How did Saturn get its rings? NASA might have answers

(WTAJ) — Saturn is a visual marvel in our solar system, but how did it get those awe-inspiring rings? A new series of NASA supercomputer simulations might have the answer.

In fact, they believe the rings formed back when dinosaurs roamed the Earth. NASA released a video explaining that the rings potentially evolved from debris created after two icy moons smashed into each other a few hundred million years ago. The debris may have also combined to create some of Saturn’s 145 moons.

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“There’s so much we still don’t know about the Saturn system, including its moons that host environments that might be suitable for life,” said Jacob Kegerreis, a research scientist at NASA’s Ames Research Center in California’s Silicon Valley. “So, it’s exciting to use big simulations like these to explore in detail how they could have evolved.”

NASA’s Cassini mission made scientists question just how young Saturn’s rings and some moons might actually be. This opened up new questions about how everything formed around Saturn.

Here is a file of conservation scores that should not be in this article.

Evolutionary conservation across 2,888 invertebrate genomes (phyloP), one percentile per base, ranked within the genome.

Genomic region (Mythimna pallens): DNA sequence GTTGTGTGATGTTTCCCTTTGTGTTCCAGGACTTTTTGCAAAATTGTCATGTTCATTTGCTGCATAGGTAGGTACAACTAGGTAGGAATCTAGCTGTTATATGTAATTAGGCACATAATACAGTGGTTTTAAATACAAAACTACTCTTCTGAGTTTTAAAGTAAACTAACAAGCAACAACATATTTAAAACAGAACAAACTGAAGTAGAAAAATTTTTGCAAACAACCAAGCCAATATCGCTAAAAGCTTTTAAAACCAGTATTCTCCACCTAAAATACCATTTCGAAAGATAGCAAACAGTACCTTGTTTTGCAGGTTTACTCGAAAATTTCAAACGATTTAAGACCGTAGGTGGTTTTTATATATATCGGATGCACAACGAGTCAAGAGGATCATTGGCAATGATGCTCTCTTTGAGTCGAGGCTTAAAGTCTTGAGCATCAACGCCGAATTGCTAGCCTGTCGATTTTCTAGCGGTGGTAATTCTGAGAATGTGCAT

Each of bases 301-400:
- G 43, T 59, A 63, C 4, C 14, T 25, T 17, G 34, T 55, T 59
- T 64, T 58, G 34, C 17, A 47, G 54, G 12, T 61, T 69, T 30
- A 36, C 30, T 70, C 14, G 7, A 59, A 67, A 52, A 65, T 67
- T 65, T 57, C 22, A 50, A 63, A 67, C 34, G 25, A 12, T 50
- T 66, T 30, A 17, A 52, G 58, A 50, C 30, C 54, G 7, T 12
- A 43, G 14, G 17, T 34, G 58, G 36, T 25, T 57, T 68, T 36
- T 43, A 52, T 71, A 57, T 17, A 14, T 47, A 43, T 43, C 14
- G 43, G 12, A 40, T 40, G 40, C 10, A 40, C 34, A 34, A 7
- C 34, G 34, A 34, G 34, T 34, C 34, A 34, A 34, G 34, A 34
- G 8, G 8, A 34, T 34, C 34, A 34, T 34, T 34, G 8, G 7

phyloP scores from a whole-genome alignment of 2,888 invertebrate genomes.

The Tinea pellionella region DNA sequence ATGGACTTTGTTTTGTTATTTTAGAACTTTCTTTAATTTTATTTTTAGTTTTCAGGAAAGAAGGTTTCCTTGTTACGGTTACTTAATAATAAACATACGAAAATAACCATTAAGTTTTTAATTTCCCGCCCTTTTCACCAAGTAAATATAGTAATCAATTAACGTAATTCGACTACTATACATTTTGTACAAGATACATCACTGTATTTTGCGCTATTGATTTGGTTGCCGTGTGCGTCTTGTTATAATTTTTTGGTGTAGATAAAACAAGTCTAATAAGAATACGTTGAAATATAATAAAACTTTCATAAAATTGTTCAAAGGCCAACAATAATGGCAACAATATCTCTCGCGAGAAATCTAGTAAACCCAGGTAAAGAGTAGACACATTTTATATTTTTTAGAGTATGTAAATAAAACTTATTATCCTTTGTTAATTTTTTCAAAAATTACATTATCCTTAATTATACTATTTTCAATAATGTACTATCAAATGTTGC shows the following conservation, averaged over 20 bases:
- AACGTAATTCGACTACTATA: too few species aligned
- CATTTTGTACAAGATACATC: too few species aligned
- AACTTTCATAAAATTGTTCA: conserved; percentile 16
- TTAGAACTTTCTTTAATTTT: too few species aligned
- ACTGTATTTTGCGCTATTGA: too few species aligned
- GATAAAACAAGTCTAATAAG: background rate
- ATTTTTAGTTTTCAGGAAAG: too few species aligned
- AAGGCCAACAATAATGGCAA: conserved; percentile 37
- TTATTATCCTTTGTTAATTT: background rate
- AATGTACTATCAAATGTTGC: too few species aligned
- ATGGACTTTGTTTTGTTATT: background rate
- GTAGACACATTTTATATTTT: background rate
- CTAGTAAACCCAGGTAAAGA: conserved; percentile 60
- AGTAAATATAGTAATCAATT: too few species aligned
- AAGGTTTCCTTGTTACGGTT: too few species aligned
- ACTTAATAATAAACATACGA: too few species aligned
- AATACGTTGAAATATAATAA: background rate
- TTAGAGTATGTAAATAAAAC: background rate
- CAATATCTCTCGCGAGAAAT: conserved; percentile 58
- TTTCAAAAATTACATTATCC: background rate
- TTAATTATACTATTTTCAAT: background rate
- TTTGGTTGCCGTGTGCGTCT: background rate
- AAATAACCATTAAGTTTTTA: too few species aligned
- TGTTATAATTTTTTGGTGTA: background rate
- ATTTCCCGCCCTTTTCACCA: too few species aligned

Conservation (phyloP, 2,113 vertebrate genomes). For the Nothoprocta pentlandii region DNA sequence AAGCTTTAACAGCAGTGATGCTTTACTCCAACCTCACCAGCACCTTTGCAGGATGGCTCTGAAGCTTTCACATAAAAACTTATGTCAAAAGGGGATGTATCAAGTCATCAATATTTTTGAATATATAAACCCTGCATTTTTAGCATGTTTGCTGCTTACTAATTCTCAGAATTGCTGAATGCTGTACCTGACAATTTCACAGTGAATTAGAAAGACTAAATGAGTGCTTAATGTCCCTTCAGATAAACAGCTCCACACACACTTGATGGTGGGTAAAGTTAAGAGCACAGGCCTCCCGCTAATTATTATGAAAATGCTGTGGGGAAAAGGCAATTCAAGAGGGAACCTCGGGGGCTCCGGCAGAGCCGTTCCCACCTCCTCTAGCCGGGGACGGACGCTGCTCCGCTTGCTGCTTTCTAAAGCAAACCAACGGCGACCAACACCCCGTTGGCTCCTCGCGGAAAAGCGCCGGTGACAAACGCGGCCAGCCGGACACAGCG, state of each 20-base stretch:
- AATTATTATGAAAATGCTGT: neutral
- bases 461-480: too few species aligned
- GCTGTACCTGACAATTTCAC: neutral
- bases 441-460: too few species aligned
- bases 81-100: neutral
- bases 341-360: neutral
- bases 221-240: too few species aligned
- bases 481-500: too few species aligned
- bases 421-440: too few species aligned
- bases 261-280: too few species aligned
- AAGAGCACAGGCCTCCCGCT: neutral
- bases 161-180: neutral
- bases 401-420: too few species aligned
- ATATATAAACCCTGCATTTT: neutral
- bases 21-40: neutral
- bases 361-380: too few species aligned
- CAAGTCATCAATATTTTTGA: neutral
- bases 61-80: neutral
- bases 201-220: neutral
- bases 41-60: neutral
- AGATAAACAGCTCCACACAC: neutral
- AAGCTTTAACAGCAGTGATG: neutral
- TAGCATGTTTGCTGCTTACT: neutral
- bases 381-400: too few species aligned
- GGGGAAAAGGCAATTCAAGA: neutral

Saturn’s rings currently live in the Roche limit. It’s the farthest orbit where a planet’s gravity is powerful enough to tear apart large pieces of rock or ice, according to NASA. Beyond this point, these materials could have formed moons.

“When the icy progenitor moons smash into one another, the rock in the cores of the colliding bodies is dispersed less widely than the overlying ice,” said Vincent Eke, an associate professor at Durham University’s Department of Physics and Institute for Computational Cosmology.

Scientists simulated nearly 200 versions of the impact and found several scenarios that would scatter the right amount of ice into Saturn’s Roche limit, creating those iconic rings. This would explain why Saturn’s rings are made of almost entirely ice chunks.

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